The Media of Mass Communication Research Papers
The Media of Mass Communication – Books and Magazines Research papers take a vast amount of time to outline and write. Here is a suggestion on how Paper Masters lays out an assignment like that.
To write a paper on the media of mass communication, answer the following questions. Please answer in order and write the questions out into the paper. Make it simple, to the point; you do not need to elaborate much on the questions you see below. A few sentences, but some may need more than others in order to answer completely.
- How did the mass-produced written word fundamentally change human history?
- What is the ownership trend in book publishing?
- What are the main categories & subcategories of books?
- How have book format changes affected the influence of books on the culture?
- How do book concepts come to be?
- What are the pros and cons of the growing influence of marketing in the book industry?
- How can the worthiness of books be judged?
- How have magazines contributed to U.S. culture?
- How have magazines been innovative as a journalistic and as a visual medium?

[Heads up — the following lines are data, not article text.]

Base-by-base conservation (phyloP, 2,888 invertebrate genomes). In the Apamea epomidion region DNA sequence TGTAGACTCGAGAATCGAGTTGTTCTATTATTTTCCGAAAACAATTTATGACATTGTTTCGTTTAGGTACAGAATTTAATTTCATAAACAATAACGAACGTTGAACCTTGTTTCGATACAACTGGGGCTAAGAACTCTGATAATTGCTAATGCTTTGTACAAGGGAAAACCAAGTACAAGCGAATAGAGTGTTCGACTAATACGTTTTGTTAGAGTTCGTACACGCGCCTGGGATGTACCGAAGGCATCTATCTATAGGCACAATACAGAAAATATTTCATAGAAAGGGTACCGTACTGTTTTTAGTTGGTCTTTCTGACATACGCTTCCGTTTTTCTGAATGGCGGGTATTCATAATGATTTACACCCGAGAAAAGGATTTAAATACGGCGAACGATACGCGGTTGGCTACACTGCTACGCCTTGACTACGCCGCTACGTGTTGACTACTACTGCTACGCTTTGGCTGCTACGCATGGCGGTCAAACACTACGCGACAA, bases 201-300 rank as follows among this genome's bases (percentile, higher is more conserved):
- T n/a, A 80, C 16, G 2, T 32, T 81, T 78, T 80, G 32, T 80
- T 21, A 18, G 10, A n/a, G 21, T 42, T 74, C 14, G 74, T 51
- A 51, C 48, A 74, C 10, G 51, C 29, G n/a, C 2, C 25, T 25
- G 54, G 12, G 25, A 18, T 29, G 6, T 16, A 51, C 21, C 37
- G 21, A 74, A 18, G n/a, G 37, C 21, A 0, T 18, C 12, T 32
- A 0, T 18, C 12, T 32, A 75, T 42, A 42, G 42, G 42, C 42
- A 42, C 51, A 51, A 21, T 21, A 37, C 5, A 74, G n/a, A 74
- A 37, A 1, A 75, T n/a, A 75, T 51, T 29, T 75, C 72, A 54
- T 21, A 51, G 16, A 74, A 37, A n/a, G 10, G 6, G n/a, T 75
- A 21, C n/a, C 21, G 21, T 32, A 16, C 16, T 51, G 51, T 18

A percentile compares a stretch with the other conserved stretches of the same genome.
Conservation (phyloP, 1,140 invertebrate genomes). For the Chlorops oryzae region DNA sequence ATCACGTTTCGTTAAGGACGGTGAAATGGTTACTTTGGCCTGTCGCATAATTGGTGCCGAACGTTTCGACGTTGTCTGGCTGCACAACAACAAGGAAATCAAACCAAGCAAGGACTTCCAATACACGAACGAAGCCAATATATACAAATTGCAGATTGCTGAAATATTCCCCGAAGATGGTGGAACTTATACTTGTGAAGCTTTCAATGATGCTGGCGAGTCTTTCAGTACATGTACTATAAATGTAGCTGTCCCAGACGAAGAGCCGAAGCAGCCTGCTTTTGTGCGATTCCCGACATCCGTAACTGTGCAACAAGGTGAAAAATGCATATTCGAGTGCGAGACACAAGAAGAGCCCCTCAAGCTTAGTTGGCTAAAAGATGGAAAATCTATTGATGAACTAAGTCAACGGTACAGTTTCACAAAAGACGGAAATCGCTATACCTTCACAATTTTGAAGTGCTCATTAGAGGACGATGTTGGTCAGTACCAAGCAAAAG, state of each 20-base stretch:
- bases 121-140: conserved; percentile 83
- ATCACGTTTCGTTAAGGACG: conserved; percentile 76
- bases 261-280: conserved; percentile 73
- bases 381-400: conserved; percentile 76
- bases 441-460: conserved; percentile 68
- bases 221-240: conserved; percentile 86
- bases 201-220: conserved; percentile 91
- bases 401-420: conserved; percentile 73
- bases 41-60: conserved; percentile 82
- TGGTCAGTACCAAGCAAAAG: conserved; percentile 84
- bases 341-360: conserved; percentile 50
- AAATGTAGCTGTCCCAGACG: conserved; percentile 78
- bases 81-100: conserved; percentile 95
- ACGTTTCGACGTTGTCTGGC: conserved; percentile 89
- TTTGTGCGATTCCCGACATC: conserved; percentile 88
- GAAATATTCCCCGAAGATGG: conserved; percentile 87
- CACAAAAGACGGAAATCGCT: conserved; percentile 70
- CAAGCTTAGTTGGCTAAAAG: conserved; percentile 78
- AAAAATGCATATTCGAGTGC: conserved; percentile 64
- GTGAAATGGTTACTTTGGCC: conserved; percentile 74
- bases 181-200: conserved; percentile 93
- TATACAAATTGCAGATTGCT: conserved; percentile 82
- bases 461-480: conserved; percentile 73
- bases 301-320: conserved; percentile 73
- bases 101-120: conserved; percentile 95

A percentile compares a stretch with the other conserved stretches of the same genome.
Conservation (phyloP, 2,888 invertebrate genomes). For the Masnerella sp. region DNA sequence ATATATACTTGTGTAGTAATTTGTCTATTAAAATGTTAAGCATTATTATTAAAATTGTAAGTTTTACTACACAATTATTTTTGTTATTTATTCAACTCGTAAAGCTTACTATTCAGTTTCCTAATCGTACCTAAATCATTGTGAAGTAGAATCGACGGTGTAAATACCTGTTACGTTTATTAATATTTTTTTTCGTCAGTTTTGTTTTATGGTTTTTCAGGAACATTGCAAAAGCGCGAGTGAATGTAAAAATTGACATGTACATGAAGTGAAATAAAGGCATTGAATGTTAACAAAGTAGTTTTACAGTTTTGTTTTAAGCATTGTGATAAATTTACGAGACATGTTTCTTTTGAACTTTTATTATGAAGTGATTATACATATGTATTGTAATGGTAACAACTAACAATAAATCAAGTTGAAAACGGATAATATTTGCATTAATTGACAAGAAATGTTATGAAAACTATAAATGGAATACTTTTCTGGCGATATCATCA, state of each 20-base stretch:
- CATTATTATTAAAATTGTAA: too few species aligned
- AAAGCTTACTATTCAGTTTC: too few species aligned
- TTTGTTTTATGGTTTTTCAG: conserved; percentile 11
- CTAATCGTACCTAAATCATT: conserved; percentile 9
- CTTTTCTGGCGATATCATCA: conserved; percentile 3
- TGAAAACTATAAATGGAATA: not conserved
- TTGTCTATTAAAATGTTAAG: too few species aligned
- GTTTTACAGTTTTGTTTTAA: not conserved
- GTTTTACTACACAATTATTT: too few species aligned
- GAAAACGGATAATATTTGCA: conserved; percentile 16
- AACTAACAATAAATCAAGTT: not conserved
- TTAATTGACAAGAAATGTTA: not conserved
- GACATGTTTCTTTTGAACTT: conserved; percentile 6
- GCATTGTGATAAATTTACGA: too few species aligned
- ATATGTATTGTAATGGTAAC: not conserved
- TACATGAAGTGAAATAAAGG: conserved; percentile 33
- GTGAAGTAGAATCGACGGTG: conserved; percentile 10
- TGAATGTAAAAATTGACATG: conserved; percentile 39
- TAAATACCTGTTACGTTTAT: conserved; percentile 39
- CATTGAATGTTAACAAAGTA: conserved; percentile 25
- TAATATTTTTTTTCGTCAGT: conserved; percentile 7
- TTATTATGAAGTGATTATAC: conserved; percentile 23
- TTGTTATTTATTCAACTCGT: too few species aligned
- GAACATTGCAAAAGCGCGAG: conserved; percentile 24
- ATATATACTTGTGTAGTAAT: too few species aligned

- How do sponsored magazines and trade journals differ from the consumer magazines available at news racks?
- Why are most magazines edited for the special interest of targeted audiences?
- What is the status of demassification in the magazine industry?
- Are magazines losing their influence as a shaper of the culture? Explain.
- Why do elitists criticize magazines that are edited for niches of consumers?
Mass communication involves the spread of a particular message to a large, diverse audience by a limited group of people. The message is spread by any number of media types, including newspapers, movies, television and radio. Mass communication impacts members of society by legitimizing a particular point of view through the means of repetition. A mass communication theory holds that continuous repetition of the same message results in the public perception that the message must be true. This perception holds regardless of whether or not the message violates societal norms and customs. Over a period of time, the repeated message begins to outweigh previous beliefs and values as the repetition translates the message into a new accepted norm.
The power of repeated mass communication to outweigh current values and beliefs is proven by history. For example, Hitler was able to persuade the otherwise loving, caring, and law-abiding citizens of Germany to commit inhumane acts or to support his army in the commission of these acts by way of public speeches and flyers distributed to the masses. Today, the power of the mass media is used to teach citizens popular attitudes concerning sex, fashion and social behavior. Individuals adopt their attitudes from those expressed in the most popular television shows and select their wardrobes according to what the stars are wearing.
The power of the mass media to impact the attitudes, beliefs, and lifestyles of individuals is a basic component of George Gerbner’s Cultivation Theory and his belief that levels of violence on television are directly related to levels of aggressiveness in children.